Like a character out of movie, à la Diane Keaton in Interiors and Manhattan and Mary Astor in The Maltese Falcon was how I always thought of Mary E. Allen. She was part screwball comedy heroine and part hardboiled reporter with witty timing. I can still hear her smooth voice that conveyed erudition and street smarts. Born on Long Island, she was poised to be among the literati.
In the 1980’s, I was a teenager in college and working as an usher at the 8th Street Playhouse movie theater. The cashier called out that the woman in the lobby had a pass—free admittance and therefore had no ticket. Mary and I chatted. She was a film critic for the East Village Eye magazine and was reviewing the movie. We spoke afterward and she gave me her business card. She worked for McGraw-Hill as a writer for their company newsletter. If I ever wanted a book that they published, I should let her know.
A short while after, I read an enticing New York Times book review of Strong Opinions, a collection of Vladimir Nabokov interviews published in paperback by McGraw-Hill. I called Mary and asked if she could get me it for me. “Sure.” Later on, I was at McGraw-Hill and saw her in her office wearing smart business attire. She introduced me to her coworkers, and we chatted before she gave me the book and I left. Out of my affinity for Nabokov and sentimentality, I still have it.
In that pre-internet era, keeping in touch with friends was a matter of phone calls, leaving messages on answering machines and running into one another. Mary lived on Sullivan Street and I lived on West 11th Street. For a period of some years we socialized on a number of occasions, mainly going to the movies.
Meeting her when I was young and impressionable, she truly seemed larger than life, making my memories of her so vivid. “Thanks for ruining it!” was her angry retort about my remark, “The funny thing is nothing happens!” She’d mentioned that she was reading Joseph Heller’s novel Something Happened. In those days, we were passionate about books.
Having her work in the Village Voice was a goal of Mary’s and she had feature stories published there. I was an intern at the Voice’s film desk, and we’d say hello when we were both there at the same time. She was acquaintances with many writers and editors including film critic Tom Allen and television critic James Wolcott. None of her writing appears to have been digitized.
I’d get a late call sometimes when she was “pulling an all-nighter” and wanted company. She’d be in her cramped studio apartment, sitting at a table and typing away, smoking cigarettes and pouring cups of coffee. It was all very Jane Fonda/Lillian Hellman/Julia. She’d show me the review that she was writing, I’d comment, and we’d converse. Once, she was enthused about a short story she was working on “that would be perfect for the New Yorker.” Alas, it was not published there. This rejection was in tune with later events.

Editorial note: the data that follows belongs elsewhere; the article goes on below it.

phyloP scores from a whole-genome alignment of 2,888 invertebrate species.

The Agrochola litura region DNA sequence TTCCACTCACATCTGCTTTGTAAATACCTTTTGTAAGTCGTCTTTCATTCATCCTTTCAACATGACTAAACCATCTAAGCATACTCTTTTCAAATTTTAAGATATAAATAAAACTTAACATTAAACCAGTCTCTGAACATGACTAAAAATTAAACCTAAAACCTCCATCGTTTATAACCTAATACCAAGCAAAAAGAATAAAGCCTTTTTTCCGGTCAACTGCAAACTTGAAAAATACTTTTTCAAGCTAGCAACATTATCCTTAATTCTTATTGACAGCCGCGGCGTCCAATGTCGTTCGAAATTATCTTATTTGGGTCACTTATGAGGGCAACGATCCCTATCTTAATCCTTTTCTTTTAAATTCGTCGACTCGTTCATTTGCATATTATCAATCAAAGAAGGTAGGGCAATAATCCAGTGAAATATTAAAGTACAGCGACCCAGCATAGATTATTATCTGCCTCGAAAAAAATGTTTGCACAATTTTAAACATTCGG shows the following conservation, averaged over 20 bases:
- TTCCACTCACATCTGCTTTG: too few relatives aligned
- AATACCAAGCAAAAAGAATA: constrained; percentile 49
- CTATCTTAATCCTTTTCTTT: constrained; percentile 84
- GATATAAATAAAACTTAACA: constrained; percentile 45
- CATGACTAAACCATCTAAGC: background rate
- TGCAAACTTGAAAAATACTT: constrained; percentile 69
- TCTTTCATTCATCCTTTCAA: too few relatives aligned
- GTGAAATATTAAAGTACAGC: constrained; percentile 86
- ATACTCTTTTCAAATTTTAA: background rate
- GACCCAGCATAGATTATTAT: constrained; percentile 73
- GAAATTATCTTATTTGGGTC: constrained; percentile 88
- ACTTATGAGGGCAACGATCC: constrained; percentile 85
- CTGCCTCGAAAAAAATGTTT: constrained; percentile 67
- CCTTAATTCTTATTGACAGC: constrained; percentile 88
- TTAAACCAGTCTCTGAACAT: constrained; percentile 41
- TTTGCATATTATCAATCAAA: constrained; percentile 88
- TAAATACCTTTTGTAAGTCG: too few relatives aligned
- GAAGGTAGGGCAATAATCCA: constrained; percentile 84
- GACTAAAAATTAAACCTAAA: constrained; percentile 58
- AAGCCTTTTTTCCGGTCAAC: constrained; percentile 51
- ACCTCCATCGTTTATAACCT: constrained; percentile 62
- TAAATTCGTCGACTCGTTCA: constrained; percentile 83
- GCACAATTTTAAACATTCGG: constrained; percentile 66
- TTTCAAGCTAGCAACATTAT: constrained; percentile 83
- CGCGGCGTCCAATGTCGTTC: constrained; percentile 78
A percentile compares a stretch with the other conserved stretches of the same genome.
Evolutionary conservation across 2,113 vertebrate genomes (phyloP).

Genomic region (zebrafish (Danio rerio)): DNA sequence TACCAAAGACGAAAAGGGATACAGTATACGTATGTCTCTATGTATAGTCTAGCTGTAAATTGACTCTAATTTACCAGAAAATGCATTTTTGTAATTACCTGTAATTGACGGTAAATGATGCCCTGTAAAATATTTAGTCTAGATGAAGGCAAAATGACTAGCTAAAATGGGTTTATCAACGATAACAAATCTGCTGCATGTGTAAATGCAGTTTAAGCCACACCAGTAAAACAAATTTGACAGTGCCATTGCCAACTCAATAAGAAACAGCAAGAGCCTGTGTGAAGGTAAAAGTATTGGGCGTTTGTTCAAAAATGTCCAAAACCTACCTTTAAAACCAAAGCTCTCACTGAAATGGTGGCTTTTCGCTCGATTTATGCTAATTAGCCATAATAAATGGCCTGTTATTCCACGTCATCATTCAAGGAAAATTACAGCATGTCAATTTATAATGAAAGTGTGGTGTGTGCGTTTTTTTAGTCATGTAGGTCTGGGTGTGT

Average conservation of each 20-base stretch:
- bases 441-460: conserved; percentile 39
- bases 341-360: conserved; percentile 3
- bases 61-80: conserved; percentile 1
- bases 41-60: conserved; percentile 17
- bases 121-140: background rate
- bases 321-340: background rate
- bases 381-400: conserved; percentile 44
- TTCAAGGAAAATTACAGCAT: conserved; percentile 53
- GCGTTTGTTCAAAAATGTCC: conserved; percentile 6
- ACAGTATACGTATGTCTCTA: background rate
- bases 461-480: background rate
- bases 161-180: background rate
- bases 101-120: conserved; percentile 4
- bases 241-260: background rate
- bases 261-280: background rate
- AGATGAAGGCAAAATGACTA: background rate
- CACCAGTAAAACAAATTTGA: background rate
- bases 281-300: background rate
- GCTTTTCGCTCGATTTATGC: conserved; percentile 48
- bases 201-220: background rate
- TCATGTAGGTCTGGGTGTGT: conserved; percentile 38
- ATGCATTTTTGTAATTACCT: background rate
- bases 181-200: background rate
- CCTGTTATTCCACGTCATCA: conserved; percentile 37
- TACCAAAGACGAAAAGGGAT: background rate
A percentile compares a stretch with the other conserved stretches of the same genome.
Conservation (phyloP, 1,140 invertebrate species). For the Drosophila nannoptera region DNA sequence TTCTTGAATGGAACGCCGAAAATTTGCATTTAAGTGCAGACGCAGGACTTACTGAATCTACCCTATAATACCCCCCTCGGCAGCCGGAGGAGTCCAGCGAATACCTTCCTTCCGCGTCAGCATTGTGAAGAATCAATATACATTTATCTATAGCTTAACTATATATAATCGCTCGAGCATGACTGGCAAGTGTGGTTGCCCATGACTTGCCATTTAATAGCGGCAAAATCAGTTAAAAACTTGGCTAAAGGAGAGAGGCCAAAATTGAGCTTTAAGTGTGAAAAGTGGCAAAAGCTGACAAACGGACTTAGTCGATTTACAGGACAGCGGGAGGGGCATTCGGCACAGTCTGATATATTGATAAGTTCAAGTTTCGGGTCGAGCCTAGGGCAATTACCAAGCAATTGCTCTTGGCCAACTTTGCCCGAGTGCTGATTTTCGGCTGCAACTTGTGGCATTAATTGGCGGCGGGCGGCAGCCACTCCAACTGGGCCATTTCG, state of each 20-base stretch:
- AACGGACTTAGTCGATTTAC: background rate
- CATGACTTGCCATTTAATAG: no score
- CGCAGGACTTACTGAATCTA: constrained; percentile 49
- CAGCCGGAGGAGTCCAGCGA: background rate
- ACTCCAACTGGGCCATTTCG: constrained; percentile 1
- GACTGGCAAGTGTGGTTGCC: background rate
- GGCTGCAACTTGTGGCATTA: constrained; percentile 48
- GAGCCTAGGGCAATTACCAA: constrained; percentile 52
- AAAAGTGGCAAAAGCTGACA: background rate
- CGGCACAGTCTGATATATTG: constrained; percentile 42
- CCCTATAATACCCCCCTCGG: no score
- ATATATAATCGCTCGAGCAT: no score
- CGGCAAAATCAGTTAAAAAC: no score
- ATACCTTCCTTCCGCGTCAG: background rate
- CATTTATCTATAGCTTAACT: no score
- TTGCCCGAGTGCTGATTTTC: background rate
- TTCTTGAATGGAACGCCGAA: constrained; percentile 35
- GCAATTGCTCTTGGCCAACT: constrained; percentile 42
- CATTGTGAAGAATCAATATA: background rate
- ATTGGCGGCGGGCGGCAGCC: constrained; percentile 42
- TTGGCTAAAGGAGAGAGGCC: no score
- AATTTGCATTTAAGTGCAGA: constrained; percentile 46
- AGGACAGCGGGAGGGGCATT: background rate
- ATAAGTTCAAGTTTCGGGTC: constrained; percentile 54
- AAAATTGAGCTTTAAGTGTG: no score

McGraw-Hill ceased their newsletter, and so her full-time job was gone. The East Village Eye closed, and new editors at the Voice weren’t giving her assignments. She soldiered on as a freelance writer and photographer. I called to congratulate her after I saw a picture in the newspaper of Norman Mailer at court during the Jack Henry Abbott trial. Below it read, “Photo credit: Mary Allen.” She was jubilant. Over time, and possibly due to contractual reasons her name is no longer attached.
I would later learn from her that she’d been seriously injured in a mugging. She avoided eviction by going on public assistance as she’d been unable to work during her convalescence. I moved to Hell’s Kitchen and we drifted apart.
I searched Facebook a few times over the years, but could not find the right Mary Allen among so many. One recent search brought me to Mary E. Allen. She looked virtually the same as I remembered her. She had continued as a photographer and also had become an independent video producer. She was a ardent animal rights activist and there were pictures of her with Gabe, a rescue dog she adopted. She was also dead.
On her timeline was the bulletin from a friend, alerting everyone that Mary had died on March 1, 2019, two weeks short of her 65th birthday, after a five-year battle with ovarian cancer.
The evening I discovered this news, I was seeing a play in the West Village. I got out of the subway at West 4th Street. I thought about walking to Sullivan Street to look at the building she had lived in, but didn’t. It had already been a struggle not to cry all day.
In an alternative universe, such a brilliant, talented, driven, ambitious individual with artistic aspirations, who set up in Manhattan and developed solid contacts would have gotten the necessary big break leading to recognition.
Mary’s later years were filled with love from friends and animals which sustained her passion and creative edge. That’s evidenced by the wonderful pictures and videos she kept taking. Her websites are gone but her YouTube channel is active.